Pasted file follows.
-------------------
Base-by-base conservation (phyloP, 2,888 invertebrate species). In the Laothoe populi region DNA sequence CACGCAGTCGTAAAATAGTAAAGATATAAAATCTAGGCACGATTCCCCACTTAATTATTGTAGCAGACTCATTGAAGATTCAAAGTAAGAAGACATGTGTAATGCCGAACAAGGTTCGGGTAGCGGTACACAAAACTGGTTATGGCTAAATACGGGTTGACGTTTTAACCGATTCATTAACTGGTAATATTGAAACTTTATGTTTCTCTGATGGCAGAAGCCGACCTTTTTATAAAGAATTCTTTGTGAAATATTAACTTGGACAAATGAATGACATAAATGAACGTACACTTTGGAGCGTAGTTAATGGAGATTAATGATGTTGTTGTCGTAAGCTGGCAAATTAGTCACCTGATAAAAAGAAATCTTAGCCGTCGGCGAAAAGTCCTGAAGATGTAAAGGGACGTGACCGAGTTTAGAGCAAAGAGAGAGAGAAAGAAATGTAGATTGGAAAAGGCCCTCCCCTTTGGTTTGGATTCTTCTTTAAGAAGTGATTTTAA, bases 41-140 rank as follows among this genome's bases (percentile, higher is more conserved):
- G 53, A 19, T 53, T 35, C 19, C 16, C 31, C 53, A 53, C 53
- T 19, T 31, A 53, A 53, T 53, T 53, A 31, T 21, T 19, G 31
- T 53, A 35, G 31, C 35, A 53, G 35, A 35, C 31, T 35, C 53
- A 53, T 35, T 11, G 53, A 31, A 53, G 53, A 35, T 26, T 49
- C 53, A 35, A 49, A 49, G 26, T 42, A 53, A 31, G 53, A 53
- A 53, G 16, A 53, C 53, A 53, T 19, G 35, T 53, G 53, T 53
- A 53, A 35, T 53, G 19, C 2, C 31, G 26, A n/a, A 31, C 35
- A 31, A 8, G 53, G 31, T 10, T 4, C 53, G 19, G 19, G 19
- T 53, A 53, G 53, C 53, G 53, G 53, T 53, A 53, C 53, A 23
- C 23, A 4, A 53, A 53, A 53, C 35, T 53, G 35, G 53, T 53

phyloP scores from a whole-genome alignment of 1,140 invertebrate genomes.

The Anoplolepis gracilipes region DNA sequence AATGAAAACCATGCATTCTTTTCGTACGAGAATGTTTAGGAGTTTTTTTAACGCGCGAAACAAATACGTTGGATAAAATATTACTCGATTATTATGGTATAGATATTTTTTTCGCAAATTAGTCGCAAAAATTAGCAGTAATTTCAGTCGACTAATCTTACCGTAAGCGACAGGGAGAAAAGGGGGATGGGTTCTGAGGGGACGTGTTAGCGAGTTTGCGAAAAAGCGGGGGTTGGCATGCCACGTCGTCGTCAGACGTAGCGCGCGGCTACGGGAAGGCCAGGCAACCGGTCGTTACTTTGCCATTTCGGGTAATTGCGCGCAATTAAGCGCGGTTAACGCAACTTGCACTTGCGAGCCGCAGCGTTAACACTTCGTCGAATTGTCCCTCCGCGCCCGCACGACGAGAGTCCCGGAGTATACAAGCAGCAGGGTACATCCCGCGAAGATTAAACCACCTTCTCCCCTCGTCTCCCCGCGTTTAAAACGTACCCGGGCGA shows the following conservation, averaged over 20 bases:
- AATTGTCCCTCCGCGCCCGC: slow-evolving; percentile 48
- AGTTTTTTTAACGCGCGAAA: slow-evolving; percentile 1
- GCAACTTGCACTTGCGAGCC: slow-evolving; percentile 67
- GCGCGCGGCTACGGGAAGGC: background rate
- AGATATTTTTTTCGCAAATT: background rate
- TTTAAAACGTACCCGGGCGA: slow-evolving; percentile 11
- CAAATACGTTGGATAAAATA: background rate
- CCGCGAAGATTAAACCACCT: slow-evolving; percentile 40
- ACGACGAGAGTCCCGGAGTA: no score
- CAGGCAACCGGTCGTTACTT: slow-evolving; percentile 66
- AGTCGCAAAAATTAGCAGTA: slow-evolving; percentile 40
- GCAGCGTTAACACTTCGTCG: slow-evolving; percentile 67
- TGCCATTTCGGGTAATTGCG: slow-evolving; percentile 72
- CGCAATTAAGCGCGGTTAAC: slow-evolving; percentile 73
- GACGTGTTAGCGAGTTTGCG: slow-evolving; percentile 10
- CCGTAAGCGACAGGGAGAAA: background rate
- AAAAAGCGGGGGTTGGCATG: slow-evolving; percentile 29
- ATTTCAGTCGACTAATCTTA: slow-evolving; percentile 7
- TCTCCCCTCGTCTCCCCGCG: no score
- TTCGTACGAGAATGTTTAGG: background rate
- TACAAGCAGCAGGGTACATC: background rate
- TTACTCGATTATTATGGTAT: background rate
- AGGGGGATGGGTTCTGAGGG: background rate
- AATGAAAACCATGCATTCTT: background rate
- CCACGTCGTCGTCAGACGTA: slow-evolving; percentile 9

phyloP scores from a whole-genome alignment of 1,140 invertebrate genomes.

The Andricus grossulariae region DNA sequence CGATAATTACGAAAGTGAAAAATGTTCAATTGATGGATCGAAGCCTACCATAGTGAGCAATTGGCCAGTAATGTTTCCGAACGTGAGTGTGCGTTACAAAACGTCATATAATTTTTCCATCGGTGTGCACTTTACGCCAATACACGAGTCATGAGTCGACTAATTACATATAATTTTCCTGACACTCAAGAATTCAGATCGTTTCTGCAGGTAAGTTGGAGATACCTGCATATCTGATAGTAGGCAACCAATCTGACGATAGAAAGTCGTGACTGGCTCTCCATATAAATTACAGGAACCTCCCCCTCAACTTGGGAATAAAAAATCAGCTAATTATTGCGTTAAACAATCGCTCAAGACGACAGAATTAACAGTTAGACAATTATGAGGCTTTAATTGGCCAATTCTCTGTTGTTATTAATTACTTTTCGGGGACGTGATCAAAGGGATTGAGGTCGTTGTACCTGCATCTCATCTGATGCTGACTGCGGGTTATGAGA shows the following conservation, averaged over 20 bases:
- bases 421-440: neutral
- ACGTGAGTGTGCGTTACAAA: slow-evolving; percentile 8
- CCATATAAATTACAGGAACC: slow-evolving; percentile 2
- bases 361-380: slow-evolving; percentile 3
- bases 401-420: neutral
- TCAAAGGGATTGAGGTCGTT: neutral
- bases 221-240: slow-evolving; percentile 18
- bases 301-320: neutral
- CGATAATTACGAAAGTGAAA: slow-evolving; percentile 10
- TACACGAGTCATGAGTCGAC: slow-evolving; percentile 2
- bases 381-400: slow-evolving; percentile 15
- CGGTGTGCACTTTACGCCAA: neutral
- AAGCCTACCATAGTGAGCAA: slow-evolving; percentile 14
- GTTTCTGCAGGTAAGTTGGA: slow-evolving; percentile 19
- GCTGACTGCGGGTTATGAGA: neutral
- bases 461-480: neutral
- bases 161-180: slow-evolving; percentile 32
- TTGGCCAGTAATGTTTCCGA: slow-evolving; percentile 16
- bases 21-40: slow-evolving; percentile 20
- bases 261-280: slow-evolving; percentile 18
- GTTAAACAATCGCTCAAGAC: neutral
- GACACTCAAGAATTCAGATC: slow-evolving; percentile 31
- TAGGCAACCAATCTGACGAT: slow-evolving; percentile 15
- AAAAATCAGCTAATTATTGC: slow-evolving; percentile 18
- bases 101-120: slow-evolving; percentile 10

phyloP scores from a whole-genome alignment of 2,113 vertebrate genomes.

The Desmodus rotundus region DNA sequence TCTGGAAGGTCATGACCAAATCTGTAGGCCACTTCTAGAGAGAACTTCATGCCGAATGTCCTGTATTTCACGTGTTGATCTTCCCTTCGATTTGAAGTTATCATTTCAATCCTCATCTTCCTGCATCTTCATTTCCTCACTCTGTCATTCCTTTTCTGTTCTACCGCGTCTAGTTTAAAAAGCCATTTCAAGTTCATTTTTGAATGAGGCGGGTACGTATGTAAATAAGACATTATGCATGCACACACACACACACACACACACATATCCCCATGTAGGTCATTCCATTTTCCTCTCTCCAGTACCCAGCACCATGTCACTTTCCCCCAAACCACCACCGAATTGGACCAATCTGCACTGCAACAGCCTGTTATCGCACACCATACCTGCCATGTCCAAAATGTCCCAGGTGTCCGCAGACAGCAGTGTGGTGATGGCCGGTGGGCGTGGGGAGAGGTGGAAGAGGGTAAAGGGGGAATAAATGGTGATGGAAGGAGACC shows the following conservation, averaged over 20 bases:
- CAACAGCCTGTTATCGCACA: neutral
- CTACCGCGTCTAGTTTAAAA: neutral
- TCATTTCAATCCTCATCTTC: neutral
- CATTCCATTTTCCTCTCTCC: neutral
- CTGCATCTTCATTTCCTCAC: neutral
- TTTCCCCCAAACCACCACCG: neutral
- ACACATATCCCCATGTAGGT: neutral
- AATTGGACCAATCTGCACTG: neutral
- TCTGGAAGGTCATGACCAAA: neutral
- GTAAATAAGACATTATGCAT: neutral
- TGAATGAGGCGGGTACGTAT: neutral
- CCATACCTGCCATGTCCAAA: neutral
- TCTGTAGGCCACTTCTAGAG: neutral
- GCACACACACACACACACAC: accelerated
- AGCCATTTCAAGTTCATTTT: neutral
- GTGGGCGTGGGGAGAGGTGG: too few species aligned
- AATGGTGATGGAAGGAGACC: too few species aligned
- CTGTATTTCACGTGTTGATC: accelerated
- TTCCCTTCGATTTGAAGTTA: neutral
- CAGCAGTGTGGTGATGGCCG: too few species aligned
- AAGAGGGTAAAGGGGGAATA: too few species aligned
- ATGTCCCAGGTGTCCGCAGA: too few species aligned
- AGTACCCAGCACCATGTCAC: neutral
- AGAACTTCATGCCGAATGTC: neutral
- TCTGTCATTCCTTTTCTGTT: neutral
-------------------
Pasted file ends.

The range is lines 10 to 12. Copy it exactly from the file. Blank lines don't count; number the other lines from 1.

- T 53, A 53, G 53, C 53, G 53, G 53, T 53, A 53, C 53, A 23
- C 23, A 4, A 53, A 53, A 53, C 35, T 53, G 35, G 53, T 53

phyloP scores from a whole-genome alignment of 1,140 invertebrate genomes.